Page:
• Visual Field Defects

    • A variety of retinal or more central pathologies can cause visual field deficits that are limited to particular regions of visual space.
    • By identifying visual field defect patterns, it is possible to determine the anatomical location of the source of visual loss.
    • Damage to the retina or one of the optic nerves before it reaches the optic chiasm results in a loss of vision that is limited to the eye of origin, while damage in the region of the optic chiasm or farther back in the brain will involve the visual fields of both eyes.
  • Vision

    • The visual system is composed of specialized nerve fibers originating in the retina. They join to form the optic nerve (cranial nerve II) just behind the globe. The medial portions of the optic nerve cross over each other at the optic chiasm in front of the pituitary gland. As the nerve fibers travel posteriorly within the brain, they form the optic tracts terminating in the occipital lobe of the brain. By identifying visual field defect patterns, it is possible to determine an anatomical location of the source of visual loss.
    • The visual fields of normally-aligned eyes overlap. Each eye sees objects from a slightly different angle, and the brain fuses these views. This binocular vision allows us to perceive depth and spatial relationships.
  • LASIK Procedure

    • LASIK (laser-assisted in situ keratomileusis) is a popular type of refractive surgery, or surgery performed to improve visual acuity.
    • In LASIK, an incision is made to lift up a partial thickness of the cornea, using a very sharp, thin microtome.
    • Once the flap is formed, the stroma of the cornea is sculpted with the laser, under computer control. Many of the newer LASIK systems can also accommodate for any eye movement during surgery, using a tracking program.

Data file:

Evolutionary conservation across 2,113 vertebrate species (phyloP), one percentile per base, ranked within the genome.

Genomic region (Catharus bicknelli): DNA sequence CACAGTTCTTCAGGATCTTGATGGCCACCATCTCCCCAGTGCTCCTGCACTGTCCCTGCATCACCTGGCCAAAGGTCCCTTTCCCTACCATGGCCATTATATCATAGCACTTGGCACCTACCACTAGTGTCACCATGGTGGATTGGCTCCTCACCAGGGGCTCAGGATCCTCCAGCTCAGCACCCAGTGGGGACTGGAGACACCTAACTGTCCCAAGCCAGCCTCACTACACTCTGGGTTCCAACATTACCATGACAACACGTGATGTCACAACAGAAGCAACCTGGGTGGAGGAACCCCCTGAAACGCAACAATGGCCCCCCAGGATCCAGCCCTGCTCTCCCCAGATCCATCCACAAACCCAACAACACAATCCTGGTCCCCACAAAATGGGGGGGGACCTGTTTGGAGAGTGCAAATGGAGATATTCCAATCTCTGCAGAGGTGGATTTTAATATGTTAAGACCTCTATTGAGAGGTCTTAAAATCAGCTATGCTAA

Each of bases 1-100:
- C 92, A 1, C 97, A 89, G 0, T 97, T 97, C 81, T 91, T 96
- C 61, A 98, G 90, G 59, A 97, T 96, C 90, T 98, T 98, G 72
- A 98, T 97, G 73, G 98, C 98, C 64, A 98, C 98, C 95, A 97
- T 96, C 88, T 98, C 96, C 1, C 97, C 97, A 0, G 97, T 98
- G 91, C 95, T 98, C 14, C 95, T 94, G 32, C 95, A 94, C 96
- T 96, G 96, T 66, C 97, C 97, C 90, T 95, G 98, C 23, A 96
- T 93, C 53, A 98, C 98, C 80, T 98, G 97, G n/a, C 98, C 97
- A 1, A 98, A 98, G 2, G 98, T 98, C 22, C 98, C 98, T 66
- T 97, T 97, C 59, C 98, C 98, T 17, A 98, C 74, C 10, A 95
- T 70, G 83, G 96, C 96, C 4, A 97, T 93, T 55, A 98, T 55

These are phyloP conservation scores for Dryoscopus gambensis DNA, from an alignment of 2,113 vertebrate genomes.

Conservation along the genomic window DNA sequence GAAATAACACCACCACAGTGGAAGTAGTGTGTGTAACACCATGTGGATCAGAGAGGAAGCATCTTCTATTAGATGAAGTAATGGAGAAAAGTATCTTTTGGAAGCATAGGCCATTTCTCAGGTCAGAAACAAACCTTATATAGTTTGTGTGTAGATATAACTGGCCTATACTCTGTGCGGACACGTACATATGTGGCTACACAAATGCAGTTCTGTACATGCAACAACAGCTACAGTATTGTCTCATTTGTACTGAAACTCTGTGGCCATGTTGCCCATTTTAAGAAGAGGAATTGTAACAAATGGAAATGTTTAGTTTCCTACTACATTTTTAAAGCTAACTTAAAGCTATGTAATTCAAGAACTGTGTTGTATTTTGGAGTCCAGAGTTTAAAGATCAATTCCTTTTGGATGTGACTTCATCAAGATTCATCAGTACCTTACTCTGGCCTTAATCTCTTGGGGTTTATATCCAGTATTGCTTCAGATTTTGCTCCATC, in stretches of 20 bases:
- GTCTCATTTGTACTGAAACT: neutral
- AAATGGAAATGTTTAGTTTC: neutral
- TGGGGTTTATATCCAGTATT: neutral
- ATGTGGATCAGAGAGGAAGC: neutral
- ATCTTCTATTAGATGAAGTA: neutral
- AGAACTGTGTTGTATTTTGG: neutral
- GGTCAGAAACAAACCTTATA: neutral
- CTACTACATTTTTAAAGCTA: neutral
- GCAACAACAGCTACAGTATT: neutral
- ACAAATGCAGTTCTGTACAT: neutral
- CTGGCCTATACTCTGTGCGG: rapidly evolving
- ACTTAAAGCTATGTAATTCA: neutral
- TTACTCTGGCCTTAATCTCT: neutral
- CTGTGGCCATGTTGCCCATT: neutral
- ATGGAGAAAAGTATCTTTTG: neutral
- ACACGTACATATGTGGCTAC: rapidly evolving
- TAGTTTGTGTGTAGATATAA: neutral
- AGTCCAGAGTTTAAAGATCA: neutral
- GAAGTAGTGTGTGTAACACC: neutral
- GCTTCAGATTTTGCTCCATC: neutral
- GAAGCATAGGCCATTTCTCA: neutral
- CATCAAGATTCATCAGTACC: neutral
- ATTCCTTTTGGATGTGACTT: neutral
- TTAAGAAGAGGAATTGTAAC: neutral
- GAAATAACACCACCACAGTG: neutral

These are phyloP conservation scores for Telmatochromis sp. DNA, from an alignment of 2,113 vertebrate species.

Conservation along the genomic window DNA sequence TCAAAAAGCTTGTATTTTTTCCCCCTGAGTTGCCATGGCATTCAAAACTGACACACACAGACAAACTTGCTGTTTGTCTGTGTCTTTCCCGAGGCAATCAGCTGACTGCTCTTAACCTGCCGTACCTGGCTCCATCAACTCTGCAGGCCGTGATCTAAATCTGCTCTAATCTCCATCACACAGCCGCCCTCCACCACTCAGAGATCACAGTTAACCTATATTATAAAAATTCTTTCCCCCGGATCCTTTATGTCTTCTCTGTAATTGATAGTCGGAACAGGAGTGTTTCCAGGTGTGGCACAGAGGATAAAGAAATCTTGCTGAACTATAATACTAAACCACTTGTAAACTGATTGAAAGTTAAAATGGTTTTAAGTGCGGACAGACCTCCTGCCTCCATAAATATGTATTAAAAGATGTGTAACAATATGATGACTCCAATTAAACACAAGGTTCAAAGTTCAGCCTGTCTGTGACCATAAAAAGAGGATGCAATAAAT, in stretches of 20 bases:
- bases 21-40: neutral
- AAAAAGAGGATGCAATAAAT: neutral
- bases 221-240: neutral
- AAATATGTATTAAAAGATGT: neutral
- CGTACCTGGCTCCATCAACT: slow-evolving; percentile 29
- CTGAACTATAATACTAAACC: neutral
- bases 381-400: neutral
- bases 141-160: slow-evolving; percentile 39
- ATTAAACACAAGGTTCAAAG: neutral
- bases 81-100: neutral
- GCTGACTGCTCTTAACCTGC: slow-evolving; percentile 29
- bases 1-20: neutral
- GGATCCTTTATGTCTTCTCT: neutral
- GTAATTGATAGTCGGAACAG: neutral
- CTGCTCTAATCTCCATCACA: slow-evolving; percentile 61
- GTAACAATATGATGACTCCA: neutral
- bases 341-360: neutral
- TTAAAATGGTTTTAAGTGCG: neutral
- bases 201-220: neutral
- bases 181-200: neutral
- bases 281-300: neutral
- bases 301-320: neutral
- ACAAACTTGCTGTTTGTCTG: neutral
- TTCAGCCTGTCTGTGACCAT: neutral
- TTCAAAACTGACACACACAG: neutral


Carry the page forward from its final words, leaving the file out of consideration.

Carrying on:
• This procedure has a very high success rate with relatively few complications.
  • Cataract Surgery

    • The lens opacifies with age or after trauma. When vision is sufficiently affected, the cataract can be surgically removed and replaced with an artificial intraocular lens.
    • The cornea is lifted from an incision in the blue-grey line surrounding the iris, and the anterior surface of the lens is opened. The nucleus of the lens is removed, leaving the posterior capsule of the lens in position.
    • The intraocular lens is then placed within the capsule and fixed into position. Laser treatments are often needed post-operatively to clear the posterior capsule.
    • This procedure is one of the safest and most common surgical procedures performed today, with a very low rate of complications.
  • Anatomy of the Eye

    • The external eye has upper and lower lids which close over the globe to protect it. The sclera is the white of the eye, the colored portion is the iris, and the black opening in the middle of the iris is a hole known as the pupil. This is the only window in the body through which the nervous system can be seen directly.
    • The anterior transparent media consists of the cornea, anterior chamber and lens; the posterior elements of the globe are covered with specialized nerve tissue, the retina.
    • The optic nerve enters the eye posteriorly along with its own blood supply; this area is known as the optic disc. The macular area is where visual acuity is greatest.
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